Step 1 – Locate the manual for your specific security system if you have inherited the system through a home purchase. If no paperwork was provided, examine the boxes on the walls for information regarding the manufacturer and the security company servicing the unit. Typically a security service will incur a monthly charge for yearly contracts. Contact the manufacturer of the system for the appropriate user manual.
Step 2 – Follow the guidelines in your user’s manual to test out each intercom location and each security system device. Usually you will work with your security system to test the windows, doors and sound and movement activation devices that are part of your system. This should be done annually. For regular testing call your service provider to test your panic button or other alarm systems.
Step 3 – Draw a chart and list all your devices as they correspond to your monitoring stations. Typically the company that installed the system will assign each device a number so that you can track which devices are activated. For example, if the window in your spare bedroom incorporates device 7 and you are unable to arm your system because 7 is active, meaning the window is open, you will know to check that window. Place a copy of the chart on the wall next to your master units or inside the unit lid for easy access as you learn to use your system.
Step 4 – Practice arming and disarming your system with each member of your family who can reach the keypad. Often residents of a secured home will have a general code for disarming the system. More advanced units will allow you to issue a code for each family member and service person who uses your home. This will allow you to track who has used your system. These non-master numbers should be changed regularly so they do not fall into the wrong hands.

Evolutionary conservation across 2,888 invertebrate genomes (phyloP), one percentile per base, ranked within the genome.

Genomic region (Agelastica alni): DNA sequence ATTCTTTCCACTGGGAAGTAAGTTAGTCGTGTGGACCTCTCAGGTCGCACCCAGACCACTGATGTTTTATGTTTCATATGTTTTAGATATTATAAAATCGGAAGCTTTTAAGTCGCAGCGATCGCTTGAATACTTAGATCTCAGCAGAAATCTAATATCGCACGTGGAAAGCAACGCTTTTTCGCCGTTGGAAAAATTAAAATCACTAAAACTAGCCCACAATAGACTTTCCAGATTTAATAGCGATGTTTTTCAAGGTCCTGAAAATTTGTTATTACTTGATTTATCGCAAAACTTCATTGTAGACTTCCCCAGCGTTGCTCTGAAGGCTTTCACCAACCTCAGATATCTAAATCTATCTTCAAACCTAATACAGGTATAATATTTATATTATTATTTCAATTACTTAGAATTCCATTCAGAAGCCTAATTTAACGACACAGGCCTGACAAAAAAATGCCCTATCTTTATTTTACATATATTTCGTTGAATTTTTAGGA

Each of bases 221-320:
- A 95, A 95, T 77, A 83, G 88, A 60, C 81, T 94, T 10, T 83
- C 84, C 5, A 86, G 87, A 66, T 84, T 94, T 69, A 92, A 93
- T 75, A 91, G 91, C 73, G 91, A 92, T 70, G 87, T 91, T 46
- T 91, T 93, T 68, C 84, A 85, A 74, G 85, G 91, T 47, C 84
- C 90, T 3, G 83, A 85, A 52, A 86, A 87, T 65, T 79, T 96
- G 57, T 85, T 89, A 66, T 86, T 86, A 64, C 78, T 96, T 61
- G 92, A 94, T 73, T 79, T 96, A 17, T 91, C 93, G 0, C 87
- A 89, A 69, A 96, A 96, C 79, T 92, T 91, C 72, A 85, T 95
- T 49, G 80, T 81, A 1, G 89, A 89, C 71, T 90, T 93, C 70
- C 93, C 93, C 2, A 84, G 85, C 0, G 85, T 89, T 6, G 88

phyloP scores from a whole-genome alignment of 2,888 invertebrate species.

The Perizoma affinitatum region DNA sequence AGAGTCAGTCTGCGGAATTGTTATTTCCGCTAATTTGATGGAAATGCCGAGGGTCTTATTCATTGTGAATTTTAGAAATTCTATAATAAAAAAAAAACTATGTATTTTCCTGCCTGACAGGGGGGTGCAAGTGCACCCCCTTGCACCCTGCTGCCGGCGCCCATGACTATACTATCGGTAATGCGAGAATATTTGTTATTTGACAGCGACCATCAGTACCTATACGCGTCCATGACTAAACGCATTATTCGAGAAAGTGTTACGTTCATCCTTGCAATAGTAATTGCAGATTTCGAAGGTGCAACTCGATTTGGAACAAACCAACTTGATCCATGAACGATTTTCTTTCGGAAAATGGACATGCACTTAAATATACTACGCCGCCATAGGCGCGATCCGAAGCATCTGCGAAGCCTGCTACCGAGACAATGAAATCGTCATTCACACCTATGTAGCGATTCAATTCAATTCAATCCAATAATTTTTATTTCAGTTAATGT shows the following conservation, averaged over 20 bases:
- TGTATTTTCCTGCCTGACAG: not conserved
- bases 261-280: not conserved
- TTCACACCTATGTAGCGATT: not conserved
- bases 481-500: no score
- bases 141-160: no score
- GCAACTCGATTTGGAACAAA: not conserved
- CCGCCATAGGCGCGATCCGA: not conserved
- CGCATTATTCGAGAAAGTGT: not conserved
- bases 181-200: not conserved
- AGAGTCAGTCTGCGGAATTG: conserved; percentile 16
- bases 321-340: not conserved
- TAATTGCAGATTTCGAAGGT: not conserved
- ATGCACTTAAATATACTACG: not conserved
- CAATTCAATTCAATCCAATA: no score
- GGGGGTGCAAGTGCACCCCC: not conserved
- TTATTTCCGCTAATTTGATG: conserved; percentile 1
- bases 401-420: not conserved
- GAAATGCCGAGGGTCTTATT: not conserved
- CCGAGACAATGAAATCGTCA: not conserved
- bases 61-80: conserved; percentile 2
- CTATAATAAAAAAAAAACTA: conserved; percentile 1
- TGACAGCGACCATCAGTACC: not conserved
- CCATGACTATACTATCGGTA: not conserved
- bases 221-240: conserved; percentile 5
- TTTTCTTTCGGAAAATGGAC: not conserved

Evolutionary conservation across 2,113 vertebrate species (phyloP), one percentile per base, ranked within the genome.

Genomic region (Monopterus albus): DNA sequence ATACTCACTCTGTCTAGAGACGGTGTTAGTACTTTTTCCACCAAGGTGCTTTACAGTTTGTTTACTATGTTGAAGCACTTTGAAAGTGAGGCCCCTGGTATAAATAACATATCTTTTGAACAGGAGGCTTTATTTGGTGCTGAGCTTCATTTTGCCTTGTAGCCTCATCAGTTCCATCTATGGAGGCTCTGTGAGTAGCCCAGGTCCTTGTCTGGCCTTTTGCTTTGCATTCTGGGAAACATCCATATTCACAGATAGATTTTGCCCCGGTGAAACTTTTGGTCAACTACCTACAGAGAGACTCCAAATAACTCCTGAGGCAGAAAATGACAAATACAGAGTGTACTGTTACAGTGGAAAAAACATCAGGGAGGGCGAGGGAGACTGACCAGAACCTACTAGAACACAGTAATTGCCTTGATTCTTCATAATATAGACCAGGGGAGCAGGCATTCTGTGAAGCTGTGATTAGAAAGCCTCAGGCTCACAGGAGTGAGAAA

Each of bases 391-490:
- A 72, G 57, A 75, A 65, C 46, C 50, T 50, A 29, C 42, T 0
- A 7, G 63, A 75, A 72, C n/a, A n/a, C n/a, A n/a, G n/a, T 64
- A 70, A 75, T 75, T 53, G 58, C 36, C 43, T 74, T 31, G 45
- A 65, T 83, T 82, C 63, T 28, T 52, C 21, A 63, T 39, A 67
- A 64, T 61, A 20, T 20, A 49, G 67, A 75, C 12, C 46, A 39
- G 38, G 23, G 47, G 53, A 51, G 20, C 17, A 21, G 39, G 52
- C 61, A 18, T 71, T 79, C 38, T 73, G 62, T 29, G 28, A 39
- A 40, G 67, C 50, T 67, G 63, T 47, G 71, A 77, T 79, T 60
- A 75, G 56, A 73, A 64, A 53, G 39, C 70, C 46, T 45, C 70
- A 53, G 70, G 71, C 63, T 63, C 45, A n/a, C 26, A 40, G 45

Step 5 – Practice answering the door using the intercom. Create a list of the answers you want to use when a stranger rings your bell. Post this list for you and your children to read next to the master intercom units. Usually at least one a master intercom unit is located on each level of a home, including inside the master bedroom and in such rooms as family rooms, kitchens and other general gathering places. Many master units allow for hands-free answering.
Step 6 – Request a copy of the most common scams used by intruders to talk their way into your house. Most alarm companies routinely send these to customers to keep them up-to-date on scams in their area. Practice the scams on your family so that they are familiar with the words used and how to answer the questions offered by a stranger.
Step 7 – Practice safety. Show your children the panic button and teach them how to be ready to press it when a stranger tries to enter the home. Security companies will call your emergency number to ask if there is a problem. This allows children to ask for help from the adult at the security company if they aren’t sure what to do and a stranger wants to come inside. A good system will have a siren on the house, a flashing light to identify the house for emergency personnel and a hard-line phone line to direct-dial the security company when there is a problem. Many systems have features well beyond these minimums.
Step 8 – Arm your system and use it. Your security system should activate during a fire or other emergency. Your intercom is a feature that allows you to tell strangers to leave a card under the mat for you to review when the stranger is not present. Most intercom systems will allow you to speak within the house to other rooms if you know there is a problem and you want your children to run to a protected place. An intercom can also allow you to call for help if you have a hands-free system and are unable to reach the panel.
Step 9 – Test your system regularly. Work with your security company to test your units to ensure they are in good working order and ready to be used at all times. Keep spare batteries on hand for units that are not hard-wired. Most security systems have a backup battery to allow them to operate for one or more days after power to the house is cut off.